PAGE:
Pubdate: Mon, 26 Sep 2011
Source: Record, The (Stockton, CA)
Copyright: 2011 The Record
Author: Scott Smith


Critics Say Proposed Location Sits Too Close to Chavez High School

STOCKTON - A Sacramento businessman behind plans for a medical 
marijuana dispensary already booted from one Stockton neighborhood 
said he's now receiving resistance for asking to open shop not far 
from Cesar Chavez High School.

Nicholas Street is applying to run Stockton Non-Profit Collective 
Inc. from 3646 Telstar Place, next to Hertz Car Sales. Street said he 
chose the location because it's on a fenced-off lot and is tucked 
away in an industrial area.

That's exactly the kind of place city leaders told him to find, he 
said, when they rejected his bid earlier this year to open for 
business at a Fremont Street locale.

This conflict marks the latest bout of growing pains for Stockton as 
it loosens its grip on medical marijuana sales.

Street's plans for the business - less than a one-mile walk from 
Chavez - already have caught the attention of Carl Toliver, 
superintendent of the Stockton Unified School District. Toliver is 
mounting opposition.

"We just don't need our kids exposed to this," Toliver said. "We have 
enough going on in our community as it is."

Toliver said that at a regular district meeting Tuesday, he'll ask 
his board to pass a resolution objecting to the dispensary's plan to 
move into the neighborhood. Assuming the resolution is approved, 
Toliver will then deliver it to the city.

The Stockton Planning Commission is expected to consider Street's 
application Nov. 10.

Toliver said he doesn't object to the use of medical marijuana 
prescribed by a doctor, but he doesn't want his students having to 
walk by the type of storefronts that all too often attract an 
undesirable "element."

"We just want to keep our youngsters away from that," he said. "We'd 
prefer that it not be there."

Street said he's asked to meet with Toliver and Chavez principal 
William Nelson to explain how he and his business partner, Suneet 
Agarwal, operate a similar enterprise in Sacramento, but so far his 
requests haven't been granted.

In 2008, the pair launched El Camino Wellness Center in Sacramento. 
In their permit application to Stockton officials, they heralded it 
as "Sacramento's leading medical cannabis dispensary."

Also in that application packet, Street included 20 letters of 
support from the Sacramento dispensary's patients, a neighboring 
business and Sacramento City Councilman Steve Cohn, who calls it a 
"model dispensary."

Street's goal now is to allay Toliver's concern that students will be 
exposed to the Stockton dispensary coming from and going to the 
school. Telstar Place is a side street off Holman Road, the main 
route leading to Chavez, he said.

"There would be no students walking by, unless they were looking to 
rent a car from Hertz," Street said.

He also said he's prepared to donate money to the school's anti-drug 
programs; the dispensary will have security guards and cameras; and, 
most importantly, they're well within the legal terms prescribed by 
the city's ordinance.

Among its dictates, the ordinance says that dispensaries can open if 
they're not within 600 feet of a school, park or library. The 
measurement is made by the path of travel rather than a straight 
line. Street says he's more than twice the distance from the school's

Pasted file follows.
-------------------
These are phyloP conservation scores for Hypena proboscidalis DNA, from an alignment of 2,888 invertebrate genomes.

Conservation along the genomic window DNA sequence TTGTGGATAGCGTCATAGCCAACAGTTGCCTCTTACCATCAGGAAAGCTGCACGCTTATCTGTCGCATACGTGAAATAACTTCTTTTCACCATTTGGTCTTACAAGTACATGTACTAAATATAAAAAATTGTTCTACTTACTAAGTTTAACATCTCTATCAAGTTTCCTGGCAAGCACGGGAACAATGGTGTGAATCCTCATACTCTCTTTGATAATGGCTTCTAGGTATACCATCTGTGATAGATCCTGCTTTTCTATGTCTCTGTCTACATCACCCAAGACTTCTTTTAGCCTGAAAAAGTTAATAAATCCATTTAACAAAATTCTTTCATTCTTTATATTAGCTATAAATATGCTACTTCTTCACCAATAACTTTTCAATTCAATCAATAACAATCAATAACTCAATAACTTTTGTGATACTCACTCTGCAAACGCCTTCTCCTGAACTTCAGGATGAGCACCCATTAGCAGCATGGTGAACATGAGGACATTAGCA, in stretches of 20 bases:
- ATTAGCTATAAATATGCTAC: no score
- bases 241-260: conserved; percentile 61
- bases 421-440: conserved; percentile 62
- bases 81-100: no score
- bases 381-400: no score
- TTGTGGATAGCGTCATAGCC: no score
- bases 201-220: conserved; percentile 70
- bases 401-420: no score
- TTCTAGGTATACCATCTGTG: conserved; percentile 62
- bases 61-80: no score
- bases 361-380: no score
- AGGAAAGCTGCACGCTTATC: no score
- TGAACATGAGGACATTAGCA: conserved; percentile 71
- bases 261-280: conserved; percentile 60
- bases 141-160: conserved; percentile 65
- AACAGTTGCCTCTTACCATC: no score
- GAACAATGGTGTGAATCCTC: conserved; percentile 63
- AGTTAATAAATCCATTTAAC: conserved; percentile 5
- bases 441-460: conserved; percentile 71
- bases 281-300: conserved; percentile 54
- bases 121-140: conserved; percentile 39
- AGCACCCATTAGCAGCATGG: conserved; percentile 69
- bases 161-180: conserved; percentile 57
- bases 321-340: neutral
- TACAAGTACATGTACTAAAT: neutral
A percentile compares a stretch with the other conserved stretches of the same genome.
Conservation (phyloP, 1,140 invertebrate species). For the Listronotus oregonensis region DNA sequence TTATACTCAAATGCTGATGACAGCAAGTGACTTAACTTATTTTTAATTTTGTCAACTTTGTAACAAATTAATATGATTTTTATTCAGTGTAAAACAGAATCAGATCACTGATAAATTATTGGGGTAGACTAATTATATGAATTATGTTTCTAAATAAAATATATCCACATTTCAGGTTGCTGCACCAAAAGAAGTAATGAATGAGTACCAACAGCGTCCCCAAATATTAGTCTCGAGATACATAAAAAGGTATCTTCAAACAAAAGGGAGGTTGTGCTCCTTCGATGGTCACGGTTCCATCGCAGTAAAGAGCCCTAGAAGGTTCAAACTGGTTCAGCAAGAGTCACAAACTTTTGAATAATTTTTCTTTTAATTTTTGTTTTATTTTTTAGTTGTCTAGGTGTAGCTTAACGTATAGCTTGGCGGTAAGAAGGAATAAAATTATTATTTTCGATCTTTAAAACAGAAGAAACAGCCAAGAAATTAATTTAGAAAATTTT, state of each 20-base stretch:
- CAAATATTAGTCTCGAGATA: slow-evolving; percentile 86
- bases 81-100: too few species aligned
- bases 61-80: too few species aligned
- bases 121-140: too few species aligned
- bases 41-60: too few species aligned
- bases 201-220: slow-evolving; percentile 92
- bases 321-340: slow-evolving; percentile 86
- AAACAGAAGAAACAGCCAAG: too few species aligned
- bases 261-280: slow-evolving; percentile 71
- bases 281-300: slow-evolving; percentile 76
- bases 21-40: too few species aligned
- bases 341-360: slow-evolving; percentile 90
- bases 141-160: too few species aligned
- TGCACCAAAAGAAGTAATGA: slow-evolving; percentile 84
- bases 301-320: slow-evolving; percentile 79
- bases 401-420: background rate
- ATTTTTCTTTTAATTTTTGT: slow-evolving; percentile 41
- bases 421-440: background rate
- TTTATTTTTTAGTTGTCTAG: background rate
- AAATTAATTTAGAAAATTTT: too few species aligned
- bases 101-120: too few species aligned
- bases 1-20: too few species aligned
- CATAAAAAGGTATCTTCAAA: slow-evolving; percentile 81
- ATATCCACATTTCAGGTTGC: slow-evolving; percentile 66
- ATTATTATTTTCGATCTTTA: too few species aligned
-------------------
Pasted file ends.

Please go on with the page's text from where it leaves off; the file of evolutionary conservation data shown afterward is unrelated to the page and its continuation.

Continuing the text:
front door.

Smoking marijuana on or around the dispensary also is prohibited, the 
ordinance says.

"I know its a hot-button issue," he said. "All we want to do is just 
show them we're not bad guys."

Earlier this year, the city's Planning Commission told Street he 
couldn't open the shop at 1220 W. Fremont St. because it was within 
300 feet of homes and lacked parking. It also was down the street 
from another planned dispensary.

City leaders feared creating "cannabis row" in Stockton, Street said.

Stockton's two other approved dispensaries have yet to open for 
business. City officials said that could happen in the next 30 days. 
They are Port City Health and Wellness at 1550 W. Fremont St. and 
Collective 99 in Eastland Plaza on Wilson Way.

Despite a second round of opposition to his venture, Street said he's 
not about to give up.

"We're champing at the bit," he said. "We've been waiting far too long."

Opinions remain mixed at and around Chavez. Nelson, the principal, 
said his job running the school prevents him from making political 
comments. But speaking as a native Stocktonian, he said he has 
problems with the dispensary.

It has the potential of exposing some 3,000 students to marijuana 
use. He has nearly 2,300 students at Chavez, and there are three more 
elementary schools nearby. Nelson said the dispensary runs contrary 
to the messages teachers impart in health class and during the annual 
Red Ribbon Week, which discourage students from smoking, drinking and drug use.

"I understand the city has made some decisions here," he said. "If 
anything, they need to find a place in town that is farthest from any campus."

But Sam Dunkan, who lives near Chavez, said having a dispensary in 
the neighborhood doesn't bother him.

The 71-year-old Vietnam veteran long ago raised his children to 
adulthood and said that trying to hide the reality of a progressive 
society - such as the use of medical marijuana - is doing children a 

Children are bound to learn about it one way or another, he said. 
Ultimately, he said, parents are the ones who help form the next 
generation's sense of right or wrong, not the sight of a dispensary nearby.

"Education starts in the home," he said.
- ---
MAP posted-by: Keith Brilhart